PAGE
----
The 2009 H1N1 pandemic (H1N1pdm) virus has been associated with high rates of asymptomatic infections. Existing influenza infection control policies do not address potential transmission through exposure to asymptomatic infected individuals in health care settings. We conducted a seroprevalence study of H1N1pdm infection to determine whether health care workers (HCWs) in the emergency department showed increased evidence of infection during the first wave of the pandemic than that previously reported in adults in the community.
Blood samples and demographic and clinical data were collected from eligible emergency department HCWs. Subjects' sera were tested for presence of antibodies specific for seasonal H1N1 and H1N1pdm viruses by hemagglutination-inhibition assay.
One hundred eight subjects were enrolled, of which 20 (18.5%) were seropositive for H1N1pdm and 52 (48%) for seasonal H1N1. The median age of H1N1pdm-seropositive subjects was 32 years (range, 24-59 years). Of H1N1pdm-seropositive subjects, 35% were asymptomatic. Rates of H1N1pdm detection in HCWs (18.5%) were significantly higher than those observed previously in an identical age cohort in the community (2.6%, n = 262).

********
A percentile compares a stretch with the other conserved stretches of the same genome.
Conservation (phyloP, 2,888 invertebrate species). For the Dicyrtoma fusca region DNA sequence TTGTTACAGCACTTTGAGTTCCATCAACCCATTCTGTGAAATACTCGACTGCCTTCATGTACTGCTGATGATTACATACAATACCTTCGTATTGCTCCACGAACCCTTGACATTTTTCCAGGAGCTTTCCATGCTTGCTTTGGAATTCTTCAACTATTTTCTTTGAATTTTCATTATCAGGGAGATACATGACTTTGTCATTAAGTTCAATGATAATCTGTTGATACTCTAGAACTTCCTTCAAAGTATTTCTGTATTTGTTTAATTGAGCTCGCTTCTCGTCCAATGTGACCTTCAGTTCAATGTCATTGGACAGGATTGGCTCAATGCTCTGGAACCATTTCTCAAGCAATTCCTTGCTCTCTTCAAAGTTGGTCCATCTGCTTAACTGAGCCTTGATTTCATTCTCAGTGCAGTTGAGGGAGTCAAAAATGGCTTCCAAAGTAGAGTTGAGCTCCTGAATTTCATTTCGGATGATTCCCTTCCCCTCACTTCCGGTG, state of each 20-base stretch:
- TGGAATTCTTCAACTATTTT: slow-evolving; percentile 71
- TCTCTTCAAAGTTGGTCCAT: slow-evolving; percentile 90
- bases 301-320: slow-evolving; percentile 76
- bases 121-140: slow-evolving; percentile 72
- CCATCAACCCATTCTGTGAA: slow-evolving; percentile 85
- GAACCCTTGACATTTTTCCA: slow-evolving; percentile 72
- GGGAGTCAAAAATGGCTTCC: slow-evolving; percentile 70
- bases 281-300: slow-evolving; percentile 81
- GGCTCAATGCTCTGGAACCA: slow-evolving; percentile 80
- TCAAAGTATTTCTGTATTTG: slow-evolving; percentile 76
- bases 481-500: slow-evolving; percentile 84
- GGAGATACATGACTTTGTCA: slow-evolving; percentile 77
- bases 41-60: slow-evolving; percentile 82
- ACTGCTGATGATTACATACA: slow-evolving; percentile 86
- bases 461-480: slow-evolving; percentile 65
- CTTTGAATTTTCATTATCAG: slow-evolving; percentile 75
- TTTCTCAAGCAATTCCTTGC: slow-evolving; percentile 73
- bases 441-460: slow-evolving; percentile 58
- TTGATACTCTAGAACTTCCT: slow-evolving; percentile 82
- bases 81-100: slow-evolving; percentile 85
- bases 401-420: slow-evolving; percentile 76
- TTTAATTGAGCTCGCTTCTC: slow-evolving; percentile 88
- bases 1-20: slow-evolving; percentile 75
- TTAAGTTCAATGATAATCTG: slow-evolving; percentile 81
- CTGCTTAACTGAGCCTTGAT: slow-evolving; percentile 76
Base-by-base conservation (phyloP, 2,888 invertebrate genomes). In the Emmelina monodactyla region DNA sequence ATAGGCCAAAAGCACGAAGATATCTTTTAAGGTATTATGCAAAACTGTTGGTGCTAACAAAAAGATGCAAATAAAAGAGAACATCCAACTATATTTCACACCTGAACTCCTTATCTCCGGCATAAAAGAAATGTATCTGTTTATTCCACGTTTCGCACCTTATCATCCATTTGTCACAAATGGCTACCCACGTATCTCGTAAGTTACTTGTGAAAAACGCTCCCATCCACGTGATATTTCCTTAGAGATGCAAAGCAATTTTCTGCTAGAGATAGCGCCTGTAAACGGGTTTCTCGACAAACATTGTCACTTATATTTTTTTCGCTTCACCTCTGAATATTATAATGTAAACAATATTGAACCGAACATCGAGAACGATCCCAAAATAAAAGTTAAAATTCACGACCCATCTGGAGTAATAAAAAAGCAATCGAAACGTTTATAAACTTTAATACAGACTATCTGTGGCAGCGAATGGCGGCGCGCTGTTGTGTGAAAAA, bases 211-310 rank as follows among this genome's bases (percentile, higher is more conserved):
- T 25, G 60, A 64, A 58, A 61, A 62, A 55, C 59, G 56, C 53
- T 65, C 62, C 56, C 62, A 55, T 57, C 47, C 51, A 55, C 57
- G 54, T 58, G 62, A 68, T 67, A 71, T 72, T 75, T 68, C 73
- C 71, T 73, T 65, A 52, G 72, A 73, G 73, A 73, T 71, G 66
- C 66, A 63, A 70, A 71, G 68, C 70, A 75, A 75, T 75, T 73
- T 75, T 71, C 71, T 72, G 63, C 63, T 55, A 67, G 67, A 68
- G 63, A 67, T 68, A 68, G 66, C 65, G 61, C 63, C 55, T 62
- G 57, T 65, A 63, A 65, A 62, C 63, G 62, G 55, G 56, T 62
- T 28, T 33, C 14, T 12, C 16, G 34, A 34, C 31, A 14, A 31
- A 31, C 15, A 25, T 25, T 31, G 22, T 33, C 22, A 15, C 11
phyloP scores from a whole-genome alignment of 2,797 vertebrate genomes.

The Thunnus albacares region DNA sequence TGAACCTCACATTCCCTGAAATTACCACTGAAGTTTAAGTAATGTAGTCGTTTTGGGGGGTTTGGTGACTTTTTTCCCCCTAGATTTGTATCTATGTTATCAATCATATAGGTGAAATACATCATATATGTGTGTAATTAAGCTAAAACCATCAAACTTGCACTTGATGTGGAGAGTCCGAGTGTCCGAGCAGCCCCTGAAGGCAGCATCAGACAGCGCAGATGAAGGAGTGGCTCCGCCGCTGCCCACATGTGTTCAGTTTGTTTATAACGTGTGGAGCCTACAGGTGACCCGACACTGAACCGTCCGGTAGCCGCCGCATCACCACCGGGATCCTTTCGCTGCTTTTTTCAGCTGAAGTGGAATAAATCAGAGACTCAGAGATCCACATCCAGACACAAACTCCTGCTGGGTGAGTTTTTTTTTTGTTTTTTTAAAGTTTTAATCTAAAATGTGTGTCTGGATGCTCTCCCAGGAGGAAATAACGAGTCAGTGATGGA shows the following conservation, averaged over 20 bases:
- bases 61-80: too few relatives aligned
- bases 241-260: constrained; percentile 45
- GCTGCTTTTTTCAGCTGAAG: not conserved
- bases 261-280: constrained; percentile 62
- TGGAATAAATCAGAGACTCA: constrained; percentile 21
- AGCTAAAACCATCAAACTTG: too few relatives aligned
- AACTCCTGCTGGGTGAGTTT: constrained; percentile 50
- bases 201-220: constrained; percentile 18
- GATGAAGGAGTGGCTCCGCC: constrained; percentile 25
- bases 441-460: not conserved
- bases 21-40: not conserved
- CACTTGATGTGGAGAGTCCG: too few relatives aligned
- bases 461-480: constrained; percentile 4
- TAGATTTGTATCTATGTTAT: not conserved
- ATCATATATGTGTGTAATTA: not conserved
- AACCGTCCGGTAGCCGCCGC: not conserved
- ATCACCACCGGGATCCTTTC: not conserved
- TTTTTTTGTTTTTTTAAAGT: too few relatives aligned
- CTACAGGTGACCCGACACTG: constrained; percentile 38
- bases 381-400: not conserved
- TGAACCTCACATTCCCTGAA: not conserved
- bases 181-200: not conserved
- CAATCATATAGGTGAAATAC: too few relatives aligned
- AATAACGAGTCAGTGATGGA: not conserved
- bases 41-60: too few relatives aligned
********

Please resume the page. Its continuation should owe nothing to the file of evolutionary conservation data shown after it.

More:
The higher serodetection rates in adults observed in the current study suggest potentially significantly more frequent infections in HCWs than in the general population. Further investigations are needed to ascertain the relative incidence of influenza infections in HCWs and non-HCWs, to study influenza transmission by asymptomatic infected subjects and ascertain the burden of such transmission in health care settings.
From the *Midwest Respiratory Virus Program (MRVP); †Department of Pediatrics, Medical College of Wisconsin; ‡Children's Research Institute; and §Children's Hospital of Wisconsin, Milwaukee, WI.
Disclosure: The authors declare no conflict of interest.
Reprints: Swati Kumar, MD, Suite C450, Pediatric Infectious Diseases, Children's Hospital of Wisconsin, PO Box 1997, Milwaukee, WI 53201-1997 (e-mail: firstname.lastname@example.org).
This study has no funding sources.